Print
Request Appointment

Nuclear Medicine Scan

A nuclear medicine scan uses a special camera to create pictures of your organs (such as your heart, lungs, liver, and gallbladder) and bones. This test uses a small amount of radioactive material and a special camera.

Man lying on back on table under scanner. Health care provider is standing next to table.

Before Your Scan Appointment

  • Be sure to mention the medications you take and ask if it’s OK to take them before your test.

  • You will be given a tracer (radioactive material). It may be injected, swallowed, or inhaled. Your scan may then be done right away, or you may need to wait a few hours or even days to allow the tracer to concentrate in the part of the body being studied.

  • Your scan may take a few hours. Bring something you can do if you need to wait.

Let the Technologist Know

Let the technologist know if you:

  • Are pregnant or breastfeeding

  • Have had a nuclear medicine scan before

  • Have had a recent barium study or an X-ray using contrast

  • Have any fractures or artificial joints

  • Have any allergies

During the Scan

  • You will lie on a narrow imaging table.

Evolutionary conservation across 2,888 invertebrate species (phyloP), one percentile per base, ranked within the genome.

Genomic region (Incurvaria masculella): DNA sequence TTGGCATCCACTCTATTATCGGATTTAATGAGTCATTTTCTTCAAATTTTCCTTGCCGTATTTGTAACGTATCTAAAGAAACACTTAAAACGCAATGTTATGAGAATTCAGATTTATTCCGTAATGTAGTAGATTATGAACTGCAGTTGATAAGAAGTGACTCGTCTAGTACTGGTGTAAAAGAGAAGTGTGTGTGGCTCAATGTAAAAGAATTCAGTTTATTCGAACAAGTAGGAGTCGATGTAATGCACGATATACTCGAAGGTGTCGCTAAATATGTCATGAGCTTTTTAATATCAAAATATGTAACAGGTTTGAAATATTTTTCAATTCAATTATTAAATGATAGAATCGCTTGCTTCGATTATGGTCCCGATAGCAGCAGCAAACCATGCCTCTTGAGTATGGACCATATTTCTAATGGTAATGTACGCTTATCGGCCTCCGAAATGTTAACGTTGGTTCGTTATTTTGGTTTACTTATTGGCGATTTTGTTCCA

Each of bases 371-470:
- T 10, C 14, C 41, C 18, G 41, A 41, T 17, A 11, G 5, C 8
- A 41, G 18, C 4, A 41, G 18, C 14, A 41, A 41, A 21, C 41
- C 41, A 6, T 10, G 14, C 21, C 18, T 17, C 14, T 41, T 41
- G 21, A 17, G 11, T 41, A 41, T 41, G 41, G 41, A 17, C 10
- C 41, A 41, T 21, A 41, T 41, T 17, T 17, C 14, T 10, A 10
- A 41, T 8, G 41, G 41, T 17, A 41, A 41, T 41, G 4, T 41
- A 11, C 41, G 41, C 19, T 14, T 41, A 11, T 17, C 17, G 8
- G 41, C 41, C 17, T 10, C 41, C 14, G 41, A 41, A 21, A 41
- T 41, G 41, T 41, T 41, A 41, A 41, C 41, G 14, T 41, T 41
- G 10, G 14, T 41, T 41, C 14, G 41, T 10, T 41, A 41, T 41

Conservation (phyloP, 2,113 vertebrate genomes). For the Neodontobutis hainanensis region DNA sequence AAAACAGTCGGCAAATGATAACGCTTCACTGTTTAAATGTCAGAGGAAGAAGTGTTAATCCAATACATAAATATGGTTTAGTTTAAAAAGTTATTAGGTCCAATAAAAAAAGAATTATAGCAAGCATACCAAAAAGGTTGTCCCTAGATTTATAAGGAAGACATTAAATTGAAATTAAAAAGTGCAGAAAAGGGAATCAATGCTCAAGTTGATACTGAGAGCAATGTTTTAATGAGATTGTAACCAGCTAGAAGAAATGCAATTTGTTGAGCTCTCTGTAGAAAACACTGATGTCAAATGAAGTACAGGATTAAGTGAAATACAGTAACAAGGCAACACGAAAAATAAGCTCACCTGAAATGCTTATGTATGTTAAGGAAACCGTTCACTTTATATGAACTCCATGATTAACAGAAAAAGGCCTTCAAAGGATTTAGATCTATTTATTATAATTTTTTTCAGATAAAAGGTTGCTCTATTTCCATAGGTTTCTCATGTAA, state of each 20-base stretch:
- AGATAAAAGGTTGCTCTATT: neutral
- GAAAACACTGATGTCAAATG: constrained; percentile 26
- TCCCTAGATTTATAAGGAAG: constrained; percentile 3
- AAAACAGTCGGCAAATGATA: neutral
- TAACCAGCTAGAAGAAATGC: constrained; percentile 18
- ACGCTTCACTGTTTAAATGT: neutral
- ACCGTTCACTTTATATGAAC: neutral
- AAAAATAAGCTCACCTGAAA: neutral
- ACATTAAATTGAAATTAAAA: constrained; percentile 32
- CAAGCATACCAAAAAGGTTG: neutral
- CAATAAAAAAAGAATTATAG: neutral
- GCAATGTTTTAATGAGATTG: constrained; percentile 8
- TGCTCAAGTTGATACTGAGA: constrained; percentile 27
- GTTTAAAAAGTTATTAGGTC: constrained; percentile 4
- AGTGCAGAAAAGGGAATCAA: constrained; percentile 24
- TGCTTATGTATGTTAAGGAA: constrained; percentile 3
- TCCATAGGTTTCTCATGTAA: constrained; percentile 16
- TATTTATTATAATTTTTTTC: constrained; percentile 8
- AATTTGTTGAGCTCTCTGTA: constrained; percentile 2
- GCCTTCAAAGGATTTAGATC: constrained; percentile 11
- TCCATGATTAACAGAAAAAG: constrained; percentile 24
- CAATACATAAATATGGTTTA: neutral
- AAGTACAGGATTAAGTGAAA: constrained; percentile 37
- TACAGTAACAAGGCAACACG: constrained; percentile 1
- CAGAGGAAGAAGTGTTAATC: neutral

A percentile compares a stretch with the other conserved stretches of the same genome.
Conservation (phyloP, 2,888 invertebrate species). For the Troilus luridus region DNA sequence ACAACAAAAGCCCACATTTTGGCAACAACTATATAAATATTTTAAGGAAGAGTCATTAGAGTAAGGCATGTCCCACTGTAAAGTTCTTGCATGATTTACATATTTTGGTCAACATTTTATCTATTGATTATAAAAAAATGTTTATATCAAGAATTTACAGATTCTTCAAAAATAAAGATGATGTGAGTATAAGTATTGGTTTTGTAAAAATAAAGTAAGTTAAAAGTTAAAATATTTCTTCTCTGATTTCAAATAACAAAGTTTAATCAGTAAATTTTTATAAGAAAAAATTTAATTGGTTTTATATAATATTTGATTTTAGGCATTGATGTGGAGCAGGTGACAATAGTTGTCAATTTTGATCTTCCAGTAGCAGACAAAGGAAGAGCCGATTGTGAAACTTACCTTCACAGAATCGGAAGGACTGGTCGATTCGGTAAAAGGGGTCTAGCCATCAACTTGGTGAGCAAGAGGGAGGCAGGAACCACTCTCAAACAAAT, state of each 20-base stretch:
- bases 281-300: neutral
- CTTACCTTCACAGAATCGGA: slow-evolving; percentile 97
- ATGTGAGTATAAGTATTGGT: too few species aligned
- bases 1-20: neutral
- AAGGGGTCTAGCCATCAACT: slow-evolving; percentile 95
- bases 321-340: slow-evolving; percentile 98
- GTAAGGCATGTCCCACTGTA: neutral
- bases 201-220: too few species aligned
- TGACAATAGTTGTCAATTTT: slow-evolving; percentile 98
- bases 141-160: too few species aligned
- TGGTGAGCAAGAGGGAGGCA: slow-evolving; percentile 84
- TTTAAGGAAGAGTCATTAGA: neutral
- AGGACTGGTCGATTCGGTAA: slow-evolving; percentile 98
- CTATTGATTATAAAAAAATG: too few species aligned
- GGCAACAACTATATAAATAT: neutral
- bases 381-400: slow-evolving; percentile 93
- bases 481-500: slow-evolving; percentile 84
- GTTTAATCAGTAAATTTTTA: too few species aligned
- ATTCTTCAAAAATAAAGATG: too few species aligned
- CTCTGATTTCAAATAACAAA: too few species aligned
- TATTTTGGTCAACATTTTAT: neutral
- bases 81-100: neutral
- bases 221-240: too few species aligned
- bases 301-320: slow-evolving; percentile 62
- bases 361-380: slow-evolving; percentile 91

• A large camera is placed close to your body.

  • Remain as still as you can while the camera takes the pictures. This will ensure the best images.

  • The table or camera may be adjusted to take more pictures.

After Your Scan

  • Drink plenty of water to help clear the tracer from your body.

  • Your doctor will discuss the test results with you during a follow-up visit or over the phone.

Your next appointment is: _________________

 

Was this helpful?

Yes No
 

Tell us more.

Check all that apply.
 
 
 
 
 
NEXT ▶

Last question: How confident are you filling out medical forms by yourself?

Not at all A little Somewhat Quite a bit Extremely

Thank You!

 
 Visit Other Fairview Sites 
 
 
(c) 2012 Fairview Health Services. All rights reserved.